Korea vs. HNB cigarette makers
[THE INVESTOR] The Korean government has ruled that heat-not-burn cigarettes are not less harmful than conventional cigarettes. The findings appear to run counter to what the tobacco makers say.
On June 7, the Ministry of Food and Drug Safety said that HNB cigarettes contain less toxicants compared to conventional cigarettes, but that they can still cause serious diseases including cancer, and therefore it is hard to say that they are less harmful.
In particular, it said that two of the brands -- Philip Morris International’s IQOS and KT&G.’s Lil -- release more tar than conventional cigarettes. The data showed that IQOS and Lil release 9.3 mg and 9.1 mg of tar on average,respectively, which is higher than the 0.1-8.0 mg of traditional cigarettes. British American Tobacco’s Glo releases 4.8 mg of tar on average, the ministry said.
It also said that while it’s impossible to compare the two types of cigarettes due to their limited sources, this also means considering that cigarettes contain more than 7,000 kinds of hazardous chemicals, HNB cigarettes may be even more harmful than meets the eye.
As of April this year, 9.4 percent of Korean smokers switched to HNB cigarettes, according to the ministry’s data. Philip Morris Korea is the biggest player with up to a 60 percent market share, followed by KT&G and BAT. Below are the response from the three HNB cigarette makers and some consumers.
Phillip Morris Korea: The ministry’s results are misleading. First of all, tar is a term that indicates all elements, excluding water and nicotine, that are released when burning tobacco. So it is not a synonym for “harmful component.” It also can’t be used as a measure for HNB cigarettes since they aren’t burned to be smoked. Moreover, the quality of vapor released by HNB cigarettes and conventional cigarettes are completely different, so it’s impossible to compare.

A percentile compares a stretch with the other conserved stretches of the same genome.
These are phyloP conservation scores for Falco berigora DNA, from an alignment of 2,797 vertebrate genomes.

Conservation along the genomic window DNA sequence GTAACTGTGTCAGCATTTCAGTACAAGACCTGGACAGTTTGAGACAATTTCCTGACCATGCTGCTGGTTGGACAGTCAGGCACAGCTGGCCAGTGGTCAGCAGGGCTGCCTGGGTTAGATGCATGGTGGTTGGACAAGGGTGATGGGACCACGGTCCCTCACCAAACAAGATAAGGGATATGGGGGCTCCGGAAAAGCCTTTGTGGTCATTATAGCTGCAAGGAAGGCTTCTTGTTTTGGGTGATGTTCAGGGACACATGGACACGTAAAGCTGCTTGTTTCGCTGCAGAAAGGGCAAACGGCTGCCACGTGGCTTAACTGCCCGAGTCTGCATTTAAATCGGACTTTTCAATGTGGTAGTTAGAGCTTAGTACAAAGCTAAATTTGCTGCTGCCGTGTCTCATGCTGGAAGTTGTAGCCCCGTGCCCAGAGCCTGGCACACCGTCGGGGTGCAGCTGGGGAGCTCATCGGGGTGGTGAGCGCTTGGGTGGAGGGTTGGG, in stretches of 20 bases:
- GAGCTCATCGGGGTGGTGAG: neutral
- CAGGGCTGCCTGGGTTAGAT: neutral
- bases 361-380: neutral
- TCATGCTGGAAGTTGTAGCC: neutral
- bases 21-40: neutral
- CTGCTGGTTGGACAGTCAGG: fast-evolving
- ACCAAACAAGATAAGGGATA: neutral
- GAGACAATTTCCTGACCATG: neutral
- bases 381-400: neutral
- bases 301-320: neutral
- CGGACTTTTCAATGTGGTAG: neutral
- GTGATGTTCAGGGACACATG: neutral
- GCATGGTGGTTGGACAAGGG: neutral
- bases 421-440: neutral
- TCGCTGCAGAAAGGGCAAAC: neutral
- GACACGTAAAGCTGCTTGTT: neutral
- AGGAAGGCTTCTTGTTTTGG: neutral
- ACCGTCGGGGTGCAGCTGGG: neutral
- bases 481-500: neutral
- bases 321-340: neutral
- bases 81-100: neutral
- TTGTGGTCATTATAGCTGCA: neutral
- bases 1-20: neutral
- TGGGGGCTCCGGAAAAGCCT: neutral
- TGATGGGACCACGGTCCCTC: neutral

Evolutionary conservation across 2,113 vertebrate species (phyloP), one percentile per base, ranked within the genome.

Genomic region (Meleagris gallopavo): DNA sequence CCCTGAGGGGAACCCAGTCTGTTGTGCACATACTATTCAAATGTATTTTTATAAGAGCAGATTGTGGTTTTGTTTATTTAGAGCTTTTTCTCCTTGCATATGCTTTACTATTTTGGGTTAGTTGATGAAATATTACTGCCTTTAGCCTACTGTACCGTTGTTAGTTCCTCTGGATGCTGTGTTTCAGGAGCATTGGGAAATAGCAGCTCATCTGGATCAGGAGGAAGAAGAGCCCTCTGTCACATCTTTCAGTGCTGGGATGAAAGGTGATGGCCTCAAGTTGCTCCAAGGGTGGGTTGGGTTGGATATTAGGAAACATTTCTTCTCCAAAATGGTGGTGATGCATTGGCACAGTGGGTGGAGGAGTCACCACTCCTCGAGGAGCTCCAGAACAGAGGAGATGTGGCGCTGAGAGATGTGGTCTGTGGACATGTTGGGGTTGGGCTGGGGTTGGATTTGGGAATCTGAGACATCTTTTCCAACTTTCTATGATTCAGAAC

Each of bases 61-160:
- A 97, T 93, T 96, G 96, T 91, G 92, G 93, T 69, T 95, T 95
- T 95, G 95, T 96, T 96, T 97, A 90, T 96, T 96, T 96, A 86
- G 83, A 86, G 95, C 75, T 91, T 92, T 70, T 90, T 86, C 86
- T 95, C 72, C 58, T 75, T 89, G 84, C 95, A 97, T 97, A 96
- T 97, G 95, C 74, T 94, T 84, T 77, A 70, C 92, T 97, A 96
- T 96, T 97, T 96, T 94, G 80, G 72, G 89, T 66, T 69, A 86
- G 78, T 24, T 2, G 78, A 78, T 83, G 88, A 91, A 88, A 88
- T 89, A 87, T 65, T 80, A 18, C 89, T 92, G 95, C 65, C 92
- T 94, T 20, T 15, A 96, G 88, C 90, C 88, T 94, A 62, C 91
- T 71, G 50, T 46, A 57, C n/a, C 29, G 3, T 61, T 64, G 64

BAT Korea: Tar is not synonymous with “harmful element.” It’s just a term used for all the combined components produced when burning conventional cigarettes. Just because it has more tar, it does not mean it is more harmful. The ministry should have indicated specifically what elements in HNB cigarettes vapor are more harmful. Furthermore, when comparing the nine harmful elements designated by the WHO, the ministry’s findings show that HNB cigarettes contain less toxicants.
KT&G: We will have to look into the ministry findings more closely. We are however, also concerned about the definition of tar, and how it should be interpreted in HNB cigarettes.
HNB cigarette smokers:
Kim Gi-woong, a Lil user says, “I switched to HNBs thinking they would be less harmful. But now it seems like the cigarette makers duped us. I don’t know what to trust.”
Lee Joo-ho, an IQOS user says, “I got more confused. The government says that it is as harmful as traditional cigarette while also saying that it contains less amount of toxicants.”
Song Eun-suk, also an IQOS user says, “Since it’s hard to figure what to trust, I guess I will just continue to smoke IQOS just because they smell less.”
By Song Seung-hyun (firstname.lastname@example.org)